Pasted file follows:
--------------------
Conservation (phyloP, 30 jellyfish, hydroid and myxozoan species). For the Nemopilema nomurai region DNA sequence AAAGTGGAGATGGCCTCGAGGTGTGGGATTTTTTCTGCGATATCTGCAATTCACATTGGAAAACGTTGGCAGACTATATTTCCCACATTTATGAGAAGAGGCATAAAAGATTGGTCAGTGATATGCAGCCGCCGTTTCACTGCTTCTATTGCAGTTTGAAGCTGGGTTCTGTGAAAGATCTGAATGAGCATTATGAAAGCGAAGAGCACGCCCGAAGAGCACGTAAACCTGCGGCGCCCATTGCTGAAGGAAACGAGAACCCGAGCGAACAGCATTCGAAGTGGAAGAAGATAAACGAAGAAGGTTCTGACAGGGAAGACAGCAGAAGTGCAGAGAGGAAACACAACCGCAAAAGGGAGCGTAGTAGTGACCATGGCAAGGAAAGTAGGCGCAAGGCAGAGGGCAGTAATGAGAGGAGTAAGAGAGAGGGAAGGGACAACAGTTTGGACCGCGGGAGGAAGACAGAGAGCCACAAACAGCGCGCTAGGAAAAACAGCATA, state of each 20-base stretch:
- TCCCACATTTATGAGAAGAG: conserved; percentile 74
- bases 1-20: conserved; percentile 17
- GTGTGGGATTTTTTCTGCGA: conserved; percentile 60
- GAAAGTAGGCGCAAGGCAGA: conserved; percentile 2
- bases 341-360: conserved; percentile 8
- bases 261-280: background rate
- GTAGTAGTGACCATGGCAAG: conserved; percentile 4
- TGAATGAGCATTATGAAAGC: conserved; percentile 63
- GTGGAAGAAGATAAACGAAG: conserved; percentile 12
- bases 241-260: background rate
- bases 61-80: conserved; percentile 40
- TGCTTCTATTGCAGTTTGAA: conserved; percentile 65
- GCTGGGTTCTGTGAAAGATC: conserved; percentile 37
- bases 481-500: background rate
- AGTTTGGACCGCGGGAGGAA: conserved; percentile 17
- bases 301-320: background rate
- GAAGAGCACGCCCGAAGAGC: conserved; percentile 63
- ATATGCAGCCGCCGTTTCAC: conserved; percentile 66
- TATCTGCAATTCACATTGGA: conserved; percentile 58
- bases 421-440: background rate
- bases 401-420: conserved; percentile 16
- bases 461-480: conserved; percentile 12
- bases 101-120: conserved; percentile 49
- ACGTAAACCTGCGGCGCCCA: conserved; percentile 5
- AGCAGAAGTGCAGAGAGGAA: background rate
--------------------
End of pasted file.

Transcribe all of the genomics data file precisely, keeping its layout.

Conservation (phyloP, 30 jellyfish, hydroid and myxozoan species). For the Nemopilema nomurai region DNA sequence AAAGTGGAGATGGCCTCGAGGTGTGGGATTTTTTCTGCGATATCTGCAATTCACATTGGAAAACGTTGGCAGACTATATTTCCCACATTTATGAGAAGAGGCATAAAAGATTGGTCAGTGATATGCAGCCGCCGTTTCACTGCTTCTATTGCAGTTTGAAGCTGGGTTCTGTGAAAGATCTGAATGAGCATTATGAAAGCGAAGAGCACGCCCGAAGAGCACGTAAACCTGCGGCGCCCATTGCTGAAGGAAACGAGAACCCGAGCGAACAGCATTCGAAGTGGAAGAAGATAAACGAAGAAGGTTCTGACAGGGAAGACAGCAGAAGTGCAGAGAGGAAACACAACCGCAAAAGGGAGCGTAGTAGTGACCATGGCAAGGAAAGTAGGCGCAAGGCAGAGGGCAGTAATGAGAGGAGTAAGAGAGAGGGAAGGGACAACAGTTTGGACCGCGGGAGGAAGACAGAGAGCCACAAACAGCGCGCTAGGAAAAACAGCATA, state of each 20-base stretch:
- TCCCACATTTATGAGAAGAG: conserved; percentile 74
- bases 1-20: conserved; percentile 17
- GTGTGGGATTTTTTCTGCGA: conserved; percentile 60
- GAAAGTAGGCGCAAGGCAGA: conserved; percentile 2
- bases 341-360: conserved; percentile 8
- bases 261-280: background rate
- GTAGTAGTGACCATGGCAAG: conserved; percentile 4
- TGAATGAGCATTATGAAAGC: conserved; percentile 63
- GTGGAAGAAGATAAACGAAG: conserved; percentile 12
- bases 241-260: background rate
- bases 61-80: conserved; percentile 40
- TGCTTCTATTGCAGTTTGAA: conserved; percentile 65
- GCTGGGTTCTGTGAAAGATC: conserved; percentile 37
- bases 481-500: background rate
- AGTTTGGACCGCGGGAGGAA: conserved; percentile 17
- bases 301-320: background rate
- GAAGAGCACGCCCGAAGAGC: conserved; percentile 63
- ATATGCAGCCGCCGTTTCAC: conserved; percentile 66
- TATCTGCAATTCACATTGGA: conserved; percentile 58
- bases 421-440: background rate
- bases 401-420: conserved; percentile 16
- bases 461-480: conserved; percentile 12
- bases 101-120: conserved; percentile 49
- ACGTAAACCTGCGGCGCCCA: conserved; percentile 5
- AGCAGAAGTGCAGAGAGGAA: background rate